Book review: The Story That Cannot Be Told

In The Story That Cannot Be Told by J. Kasper Kramer, clever folklore retellings woven with historical fiction result in a delightful story that resonates long after the last page.

This middle-grade novel is set in Romania in 1989, the year of the Romanian Revolution. Young Ileana describes life under oppressive Communist rule: people crammed into tiny apartments to make room for the leader’s golden palace; intermittent electricity even in the middle of winter; long lines for food that often runs out. Worst of all, friends, family, and neighbors are encouraged to spy on one another for transgressions against the government, resulting in the disappearance of many.

When Uncle Andrei disappears and Ileana’s apartment is bugged, even the collection of her drawings and writings–The Great Tome–could threaten her family. For her safety, Ileana’s parents send her far away to a tiny mountain village to stay with grandparents she has never met. Of course, there is more to the idyllic country setting than gathering eggs and milking goats. Stories abound about the villagers and their customs, and Ileana collects them all.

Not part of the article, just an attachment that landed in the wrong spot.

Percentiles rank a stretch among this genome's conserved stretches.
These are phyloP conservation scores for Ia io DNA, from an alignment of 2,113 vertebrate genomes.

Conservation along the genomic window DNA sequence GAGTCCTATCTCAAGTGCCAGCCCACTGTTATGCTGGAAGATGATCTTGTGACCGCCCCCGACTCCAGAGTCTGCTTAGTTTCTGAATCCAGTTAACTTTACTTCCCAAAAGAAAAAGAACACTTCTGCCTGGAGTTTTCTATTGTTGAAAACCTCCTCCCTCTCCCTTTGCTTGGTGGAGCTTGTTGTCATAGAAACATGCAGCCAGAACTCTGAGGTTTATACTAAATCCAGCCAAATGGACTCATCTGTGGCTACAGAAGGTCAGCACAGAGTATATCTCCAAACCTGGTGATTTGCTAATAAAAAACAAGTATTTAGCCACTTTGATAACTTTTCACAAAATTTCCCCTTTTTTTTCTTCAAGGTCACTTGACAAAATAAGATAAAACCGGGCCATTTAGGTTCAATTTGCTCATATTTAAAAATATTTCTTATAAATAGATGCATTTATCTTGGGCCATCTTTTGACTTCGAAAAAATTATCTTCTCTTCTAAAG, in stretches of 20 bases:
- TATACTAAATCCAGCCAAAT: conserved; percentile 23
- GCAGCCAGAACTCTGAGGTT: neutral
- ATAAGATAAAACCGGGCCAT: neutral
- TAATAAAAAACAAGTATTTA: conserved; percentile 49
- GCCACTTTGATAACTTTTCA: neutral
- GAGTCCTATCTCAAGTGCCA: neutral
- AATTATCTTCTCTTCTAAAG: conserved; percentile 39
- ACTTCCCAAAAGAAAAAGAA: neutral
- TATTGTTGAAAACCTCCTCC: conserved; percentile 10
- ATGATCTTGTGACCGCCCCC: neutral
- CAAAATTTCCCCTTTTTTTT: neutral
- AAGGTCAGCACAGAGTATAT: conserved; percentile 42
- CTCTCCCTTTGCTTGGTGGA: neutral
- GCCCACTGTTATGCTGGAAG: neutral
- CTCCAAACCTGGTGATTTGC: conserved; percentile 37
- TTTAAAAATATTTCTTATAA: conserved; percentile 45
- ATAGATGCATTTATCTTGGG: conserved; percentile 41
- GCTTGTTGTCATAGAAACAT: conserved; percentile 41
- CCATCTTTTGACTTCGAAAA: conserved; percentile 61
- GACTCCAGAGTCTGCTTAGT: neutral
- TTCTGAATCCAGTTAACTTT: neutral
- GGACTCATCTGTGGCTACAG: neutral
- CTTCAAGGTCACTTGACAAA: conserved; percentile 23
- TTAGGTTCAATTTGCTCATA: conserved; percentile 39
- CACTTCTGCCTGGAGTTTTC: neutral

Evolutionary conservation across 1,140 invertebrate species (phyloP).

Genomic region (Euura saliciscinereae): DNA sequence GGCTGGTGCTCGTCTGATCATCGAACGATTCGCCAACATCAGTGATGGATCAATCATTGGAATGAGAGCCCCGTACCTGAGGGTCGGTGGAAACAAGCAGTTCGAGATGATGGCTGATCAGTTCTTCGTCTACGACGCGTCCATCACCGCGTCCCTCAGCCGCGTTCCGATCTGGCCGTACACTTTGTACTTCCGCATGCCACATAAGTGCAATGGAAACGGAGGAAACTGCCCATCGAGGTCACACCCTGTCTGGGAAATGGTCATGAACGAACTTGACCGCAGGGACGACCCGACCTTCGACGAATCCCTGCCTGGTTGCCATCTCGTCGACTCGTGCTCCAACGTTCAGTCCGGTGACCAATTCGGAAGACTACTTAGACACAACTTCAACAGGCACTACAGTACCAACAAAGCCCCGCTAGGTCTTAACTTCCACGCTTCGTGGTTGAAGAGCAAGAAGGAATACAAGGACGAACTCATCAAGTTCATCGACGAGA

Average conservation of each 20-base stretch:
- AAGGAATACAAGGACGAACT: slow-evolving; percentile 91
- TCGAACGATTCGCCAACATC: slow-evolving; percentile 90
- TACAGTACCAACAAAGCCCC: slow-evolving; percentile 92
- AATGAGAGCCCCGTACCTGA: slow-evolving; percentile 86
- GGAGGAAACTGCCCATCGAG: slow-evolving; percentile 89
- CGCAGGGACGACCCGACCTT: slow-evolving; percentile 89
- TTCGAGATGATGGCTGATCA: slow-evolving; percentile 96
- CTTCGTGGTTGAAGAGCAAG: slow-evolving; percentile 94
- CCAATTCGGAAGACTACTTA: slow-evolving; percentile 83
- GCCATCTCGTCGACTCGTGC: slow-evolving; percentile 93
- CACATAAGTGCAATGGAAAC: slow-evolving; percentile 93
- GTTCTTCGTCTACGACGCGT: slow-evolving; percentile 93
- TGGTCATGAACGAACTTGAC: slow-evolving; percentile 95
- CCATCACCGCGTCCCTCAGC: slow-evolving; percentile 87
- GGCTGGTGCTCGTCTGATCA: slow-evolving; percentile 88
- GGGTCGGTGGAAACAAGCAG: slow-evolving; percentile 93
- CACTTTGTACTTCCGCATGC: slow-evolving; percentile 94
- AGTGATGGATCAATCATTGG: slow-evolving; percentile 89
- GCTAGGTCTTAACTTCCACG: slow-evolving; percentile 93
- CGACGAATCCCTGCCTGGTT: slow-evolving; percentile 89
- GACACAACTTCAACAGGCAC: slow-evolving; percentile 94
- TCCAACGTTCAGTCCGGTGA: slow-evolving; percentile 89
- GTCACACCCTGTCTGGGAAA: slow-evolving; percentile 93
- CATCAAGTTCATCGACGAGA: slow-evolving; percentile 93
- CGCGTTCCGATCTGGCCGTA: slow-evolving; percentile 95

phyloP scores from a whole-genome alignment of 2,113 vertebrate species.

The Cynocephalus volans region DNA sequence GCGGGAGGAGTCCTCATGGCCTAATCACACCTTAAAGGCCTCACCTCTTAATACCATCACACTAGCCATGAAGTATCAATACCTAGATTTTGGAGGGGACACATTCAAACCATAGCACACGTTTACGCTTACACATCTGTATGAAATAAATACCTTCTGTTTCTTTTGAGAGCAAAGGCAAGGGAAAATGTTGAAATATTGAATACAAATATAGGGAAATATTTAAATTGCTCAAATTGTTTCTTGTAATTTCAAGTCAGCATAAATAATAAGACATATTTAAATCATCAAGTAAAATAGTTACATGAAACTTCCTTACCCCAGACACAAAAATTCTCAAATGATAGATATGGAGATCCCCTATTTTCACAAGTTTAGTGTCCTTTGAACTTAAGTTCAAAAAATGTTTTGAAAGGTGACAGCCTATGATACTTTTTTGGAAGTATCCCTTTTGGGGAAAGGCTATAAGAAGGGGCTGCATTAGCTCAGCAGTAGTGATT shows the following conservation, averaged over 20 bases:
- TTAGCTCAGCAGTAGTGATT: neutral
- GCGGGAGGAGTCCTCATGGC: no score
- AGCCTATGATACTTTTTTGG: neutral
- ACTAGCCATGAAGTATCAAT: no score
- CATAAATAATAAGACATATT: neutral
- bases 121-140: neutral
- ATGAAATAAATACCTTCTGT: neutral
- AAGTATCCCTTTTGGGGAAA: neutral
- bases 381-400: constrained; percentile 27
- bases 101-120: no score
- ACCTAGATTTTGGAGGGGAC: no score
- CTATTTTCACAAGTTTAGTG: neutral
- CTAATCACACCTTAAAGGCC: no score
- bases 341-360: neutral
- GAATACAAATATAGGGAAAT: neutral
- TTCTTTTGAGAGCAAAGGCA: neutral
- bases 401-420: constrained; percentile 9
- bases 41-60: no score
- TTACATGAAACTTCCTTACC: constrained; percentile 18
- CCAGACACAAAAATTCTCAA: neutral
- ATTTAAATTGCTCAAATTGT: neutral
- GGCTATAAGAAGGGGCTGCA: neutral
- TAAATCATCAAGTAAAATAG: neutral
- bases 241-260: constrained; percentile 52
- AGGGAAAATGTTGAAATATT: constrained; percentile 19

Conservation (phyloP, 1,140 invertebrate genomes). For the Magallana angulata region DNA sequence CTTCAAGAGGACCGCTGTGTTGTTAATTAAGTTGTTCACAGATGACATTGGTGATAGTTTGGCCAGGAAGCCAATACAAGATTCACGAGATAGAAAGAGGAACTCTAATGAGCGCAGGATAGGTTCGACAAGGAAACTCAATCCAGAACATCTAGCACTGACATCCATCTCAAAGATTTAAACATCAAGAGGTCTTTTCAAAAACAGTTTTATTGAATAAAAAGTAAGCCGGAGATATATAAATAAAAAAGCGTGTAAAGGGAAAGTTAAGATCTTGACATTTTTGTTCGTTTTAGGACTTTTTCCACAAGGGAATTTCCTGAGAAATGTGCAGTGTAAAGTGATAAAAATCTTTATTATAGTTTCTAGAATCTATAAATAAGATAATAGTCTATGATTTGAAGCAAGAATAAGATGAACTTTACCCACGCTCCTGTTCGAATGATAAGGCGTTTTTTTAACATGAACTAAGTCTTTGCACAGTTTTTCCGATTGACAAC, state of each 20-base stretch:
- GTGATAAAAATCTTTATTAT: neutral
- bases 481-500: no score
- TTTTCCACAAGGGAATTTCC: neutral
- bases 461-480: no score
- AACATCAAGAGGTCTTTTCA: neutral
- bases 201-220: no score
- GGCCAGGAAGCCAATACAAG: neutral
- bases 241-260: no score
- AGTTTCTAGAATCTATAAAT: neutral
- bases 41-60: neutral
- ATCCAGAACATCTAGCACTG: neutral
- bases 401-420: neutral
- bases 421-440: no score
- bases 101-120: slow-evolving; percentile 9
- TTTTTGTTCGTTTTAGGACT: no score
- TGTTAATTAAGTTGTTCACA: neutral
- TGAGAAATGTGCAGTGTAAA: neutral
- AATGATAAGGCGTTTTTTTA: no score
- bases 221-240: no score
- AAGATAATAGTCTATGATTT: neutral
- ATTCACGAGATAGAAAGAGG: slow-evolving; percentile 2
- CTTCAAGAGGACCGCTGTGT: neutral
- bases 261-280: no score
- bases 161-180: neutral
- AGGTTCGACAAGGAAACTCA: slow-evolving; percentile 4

But when the Secretariat arrives asking questions, she learns that some stories hold power. The legend of the White Wolf is one, as are the travels of Old Constanta and the tales of Cunning Ileana, who outsmarts everyone who means to do her harm. Even dear Tataie’s heartwrenching experiences during WWII and Papa’s viewings of illicit VHS recordings of Star Wars become seeds for rebellion.

Powerful and uplifting, The Story That Cannot Be Told ought to be told again and again. This beautiful story demonstrates how even under terrible circumstances, people find avenues to joy in the present and hope for a better future. One of my favorite books of 2020!